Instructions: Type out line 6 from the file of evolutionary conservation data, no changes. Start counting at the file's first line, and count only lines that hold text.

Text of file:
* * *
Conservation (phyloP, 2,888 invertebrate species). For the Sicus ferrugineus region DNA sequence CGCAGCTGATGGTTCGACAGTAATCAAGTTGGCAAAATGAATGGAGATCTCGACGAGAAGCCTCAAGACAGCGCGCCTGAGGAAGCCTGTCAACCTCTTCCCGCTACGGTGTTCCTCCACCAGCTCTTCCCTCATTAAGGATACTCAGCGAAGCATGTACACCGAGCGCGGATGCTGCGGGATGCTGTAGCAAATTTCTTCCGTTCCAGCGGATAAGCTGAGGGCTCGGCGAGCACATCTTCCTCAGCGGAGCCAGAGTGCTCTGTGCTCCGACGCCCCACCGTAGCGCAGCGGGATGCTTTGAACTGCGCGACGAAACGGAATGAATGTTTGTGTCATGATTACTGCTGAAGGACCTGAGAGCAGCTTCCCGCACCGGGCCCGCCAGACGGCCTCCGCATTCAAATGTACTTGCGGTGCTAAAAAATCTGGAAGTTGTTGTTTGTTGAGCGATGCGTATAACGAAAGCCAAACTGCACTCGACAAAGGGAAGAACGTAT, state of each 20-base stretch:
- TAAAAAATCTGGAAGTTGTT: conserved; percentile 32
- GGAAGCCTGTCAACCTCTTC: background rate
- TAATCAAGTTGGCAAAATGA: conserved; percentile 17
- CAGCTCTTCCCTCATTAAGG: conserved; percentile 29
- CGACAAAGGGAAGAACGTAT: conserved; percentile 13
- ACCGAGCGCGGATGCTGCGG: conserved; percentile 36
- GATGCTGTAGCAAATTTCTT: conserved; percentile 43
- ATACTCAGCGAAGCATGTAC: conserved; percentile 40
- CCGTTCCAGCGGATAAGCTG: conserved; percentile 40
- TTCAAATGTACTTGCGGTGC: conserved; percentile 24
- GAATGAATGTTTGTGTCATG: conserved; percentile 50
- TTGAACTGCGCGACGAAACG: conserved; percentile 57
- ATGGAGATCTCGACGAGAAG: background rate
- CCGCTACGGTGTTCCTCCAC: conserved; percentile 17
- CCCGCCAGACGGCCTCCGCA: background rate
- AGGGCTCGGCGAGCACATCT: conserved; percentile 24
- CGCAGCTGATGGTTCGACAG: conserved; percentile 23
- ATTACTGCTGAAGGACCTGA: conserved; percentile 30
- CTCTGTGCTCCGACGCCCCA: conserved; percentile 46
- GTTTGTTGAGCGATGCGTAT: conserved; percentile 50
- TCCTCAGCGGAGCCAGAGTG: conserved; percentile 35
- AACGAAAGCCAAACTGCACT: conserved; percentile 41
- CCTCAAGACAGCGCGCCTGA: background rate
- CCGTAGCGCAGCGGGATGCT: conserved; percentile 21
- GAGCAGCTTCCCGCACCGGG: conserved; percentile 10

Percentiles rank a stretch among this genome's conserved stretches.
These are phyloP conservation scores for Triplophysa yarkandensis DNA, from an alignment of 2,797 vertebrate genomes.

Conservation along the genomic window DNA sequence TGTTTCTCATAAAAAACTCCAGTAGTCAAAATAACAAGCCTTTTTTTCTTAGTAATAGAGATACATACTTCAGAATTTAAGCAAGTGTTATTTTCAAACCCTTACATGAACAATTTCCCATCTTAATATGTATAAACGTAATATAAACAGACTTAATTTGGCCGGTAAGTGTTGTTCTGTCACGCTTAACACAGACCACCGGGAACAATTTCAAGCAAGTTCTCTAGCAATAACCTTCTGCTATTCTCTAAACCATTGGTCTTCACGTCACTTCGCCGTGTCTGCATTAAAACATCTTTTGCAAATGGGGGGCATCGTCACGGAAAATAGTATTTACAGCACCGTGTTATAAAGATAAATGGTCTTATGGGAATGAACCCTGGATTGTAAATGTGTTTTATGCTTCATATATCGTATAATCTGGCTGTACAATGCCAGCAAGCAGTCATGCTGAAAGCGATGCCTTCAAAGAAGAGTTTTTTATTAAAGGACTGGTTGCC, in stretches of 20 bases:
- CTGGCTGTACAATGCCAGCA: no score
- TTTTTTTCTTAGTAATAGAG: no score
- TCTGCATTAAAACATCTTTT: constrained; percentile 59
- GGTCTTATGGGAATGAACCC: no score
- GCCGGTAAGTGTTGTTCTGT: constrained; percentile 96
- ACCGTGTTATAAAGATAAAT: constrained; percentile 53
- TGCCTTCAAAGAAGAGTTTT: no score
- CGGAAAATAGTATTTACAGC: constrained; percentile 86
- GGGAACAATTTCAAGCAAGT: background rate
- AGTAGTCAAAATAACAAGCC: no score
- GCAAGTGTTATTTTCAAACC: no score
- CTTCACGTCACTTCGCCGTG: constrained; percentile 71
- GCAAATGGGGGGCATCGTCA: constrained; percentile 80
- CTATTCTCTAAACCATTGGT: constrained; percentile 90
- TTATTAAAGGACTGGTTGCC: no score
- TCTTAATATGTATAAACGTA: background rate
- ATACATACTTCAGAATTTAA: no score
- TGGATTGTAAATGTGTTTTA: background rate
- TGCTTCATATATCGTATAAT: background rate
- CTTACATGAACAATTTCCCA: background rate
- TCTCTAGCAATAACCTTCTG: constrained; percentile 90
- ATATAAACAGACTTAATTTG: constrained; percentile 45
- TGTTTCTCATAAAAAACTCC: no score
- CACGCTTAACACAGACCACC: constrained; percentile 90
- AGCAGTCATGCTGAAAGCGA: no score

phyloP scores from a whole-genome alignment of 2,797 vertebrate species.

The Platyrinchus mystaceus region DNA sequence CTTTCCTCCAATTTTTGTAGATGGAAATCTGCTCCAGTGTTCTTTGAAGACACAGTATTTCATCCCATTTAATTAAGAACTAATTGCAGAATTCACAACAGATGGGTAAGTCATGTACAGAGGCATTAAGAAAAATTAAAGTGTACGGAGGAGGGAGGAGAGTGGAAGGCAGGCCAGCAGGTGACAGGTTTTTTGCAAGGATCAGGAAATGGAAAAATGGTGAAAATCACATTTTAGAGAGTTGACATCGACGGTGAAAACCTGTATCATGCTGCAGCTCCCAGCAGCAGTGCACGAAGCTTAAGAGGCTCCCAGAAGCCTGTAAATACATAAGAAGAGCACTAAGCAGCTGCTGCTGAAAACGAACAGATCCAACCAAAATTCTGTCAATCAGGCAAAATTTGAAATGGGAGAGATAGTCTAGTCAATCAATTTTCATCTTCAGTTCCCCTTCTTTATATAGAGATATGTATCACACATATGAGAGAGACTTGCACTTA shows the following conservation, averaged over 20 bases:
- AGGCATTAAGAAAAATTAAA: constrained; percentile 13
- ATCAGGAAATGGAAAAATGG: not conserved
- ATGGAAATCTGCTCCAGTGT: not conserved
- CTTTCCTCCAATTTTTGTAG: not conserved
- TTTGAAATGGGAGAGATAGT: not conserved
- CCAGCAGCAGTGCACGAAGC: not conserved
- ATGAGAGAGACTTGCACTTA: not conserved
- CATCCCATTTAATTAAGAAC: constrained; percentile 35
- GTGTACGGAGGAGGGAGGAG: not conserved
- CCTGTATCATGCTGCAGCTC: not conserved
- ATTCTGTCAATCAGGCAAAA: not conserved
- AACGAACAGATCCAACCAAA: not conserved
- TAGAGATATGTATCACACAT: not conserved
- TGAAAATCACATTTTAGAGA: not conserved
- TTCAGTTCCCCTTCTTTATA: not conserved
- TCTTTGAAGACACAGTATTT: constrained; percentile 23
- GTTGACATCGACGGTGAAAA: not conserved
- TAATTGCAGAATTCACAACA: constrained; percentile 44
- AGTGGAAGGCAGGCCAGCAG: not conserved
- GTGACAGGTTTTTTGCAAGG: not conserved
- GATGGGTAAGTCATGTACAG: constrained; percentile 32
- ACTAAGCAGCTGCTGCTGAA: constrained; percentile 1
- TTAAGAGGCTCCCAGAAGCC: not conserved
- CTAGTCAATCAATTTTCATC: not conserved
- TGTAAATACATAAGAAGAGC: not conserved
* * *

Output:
- CGACAAAGGGAAGAACGTAT: conserved; percentile 13